How to Use Appcode and Swiftify to Accelerate Your App Conversion to Swift
Swiftify offers various methods of converting your Objective-C code to Swift. If you use AppCode for development rather than Xcode, you can convert a selection of lines of code or an entire file right from the editor using Swiftify’s AppCode plugin.
AppCode’s extensibility makes it a perfect IDE for migrating your Objective-C projects to Swift gradually, on a per-file basis. It enables you to:
- Convert .h and .m file pairs simultaneously, unlike Swiftify’s Xcode extension, which can only process a single file at a time due to the limitations of Xcode Source Editor extensions.
- Automatically update the Xcode project file thanks to the built-in AppCode project file parser.
- Do the entire conversion without leaving AppCode or using external tools.
Installing the Plugin
To install the Swiftify AppCode plugin, go to the AppCode menu then select Preferences. Select Plugins from the side panel, then select the Browse Repositories button at the bottom. Search for “Swiftify” and click the Install button.
Finally, restart AppCode to start using the plugin.
Before you can begin converting the code to Swift, you’ll need to add your API Key. Go to the Swiftify Extensions page and copy your API Key. Back in AppCode, open AppCode > Preferences, select Tools, then Swiftify and paste your API Key.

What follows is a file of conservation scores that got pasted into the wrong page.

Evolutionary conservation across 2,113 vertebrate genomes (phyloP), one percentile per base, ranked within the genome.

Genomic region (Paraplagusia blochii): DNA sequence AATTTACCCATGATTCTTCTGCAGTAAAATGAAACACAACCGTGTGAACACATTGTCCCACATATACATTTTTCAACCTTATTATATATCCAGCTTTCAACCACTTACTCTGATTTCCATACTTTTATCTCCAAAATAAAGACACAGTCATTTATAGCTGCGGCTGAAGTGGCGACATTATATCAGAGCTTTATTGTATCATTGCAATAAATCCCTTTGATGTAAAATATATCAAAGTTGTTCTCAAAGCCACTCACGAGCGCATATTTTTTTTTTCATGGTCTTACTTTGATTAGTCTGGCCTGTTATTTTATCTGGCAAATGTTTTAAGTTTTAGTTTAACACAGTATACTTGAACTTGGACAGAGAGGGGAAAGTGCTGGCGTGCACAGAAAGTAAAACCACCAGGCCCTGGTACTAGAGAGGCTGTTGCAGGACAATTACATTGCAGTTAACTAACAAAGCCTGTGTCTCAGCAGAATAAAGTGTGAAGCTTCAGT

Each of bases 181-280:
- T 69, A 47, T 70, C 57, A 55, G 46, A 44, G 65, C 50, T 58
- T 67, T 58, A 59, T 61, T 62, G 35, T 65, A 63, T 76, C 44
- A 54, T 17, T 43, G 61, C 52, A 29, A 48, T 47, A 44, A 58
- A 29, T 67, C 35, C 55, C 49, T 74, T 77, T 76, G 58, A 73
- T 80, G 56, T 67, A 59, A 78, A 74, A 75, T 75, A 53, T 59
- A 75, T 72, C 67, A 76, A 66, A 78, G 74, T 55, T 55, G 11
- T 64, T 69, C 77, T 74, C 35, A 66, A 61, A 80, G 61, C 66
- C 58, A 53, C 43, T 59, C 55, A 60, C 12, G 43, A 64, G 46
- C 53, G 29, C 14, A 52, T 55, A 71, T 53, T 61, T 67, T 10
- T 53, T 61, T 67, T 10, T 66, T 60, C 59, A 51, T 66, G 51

Open your app in AppCode and select an Objective-C class to start converting it.
Converting Objective-C Classes to Swift
The AppCode plugin lets you convert a selection of lines of code or entire files to Swift.
Select some Objective-C code, right click on it and select Swiftify > Convert Selection to Swift.
You can also access the same options by clicking on the Tools menu, then selecting Swiftify.
To convert an entire class, select both the .h and .m files from the project window, right click on them, then select Swiftify > Convert [FileName] to Swift.
Swiftify will create a new file that contains all the classes and methods from the Objective-C header and implementation files you selected.
Note that Swiftify will not generate the Objective-C bridging header in this case, so if your newly generated Swift code uses Objective-C classes, you’ll need to create a bridging header manually.
To be able to build the project, select the old .h and .m files, right click on them, then select Exclude from Xcode Project. This will delete references to those files from the project file but will keep them inside the project directory in case you need to go back to them again.
After you have verified that everything is working as intended, you can go ahead and delete the old .h and .m files from the project directory.
Select the next Objective-C file to convert and follow the same steps. If you encounter an error that says your project has undefined symbols for a certain architecture for classes you just converted, make sure you do a clean build by selecting Run > Clean Build Folder, then building the app again.
After converting all classes, the last step would be to convert the
UIApplicationDelegate class. Select
AppDelegate.m and follow the same steps.
The project is now fully converted to Swift. This approach lets you divide your effort to convert your project to Swift into smaller tasks that can easily be tested. Since Swift has great interoperability with Objective-C, you can always ship versions of your app to the App Store before you have completed the whole conversion.
Converting Entire Projects
If you’d like to convert entire projects or multiple files at once, check out Swiftify’s Advanced Project Converter. The Advanced Project Converter will also automatically generate the Objective-C bridging header.
For more guidance, read our post on migrating from Objective-C to Swift, and please share your questions in the comments section below.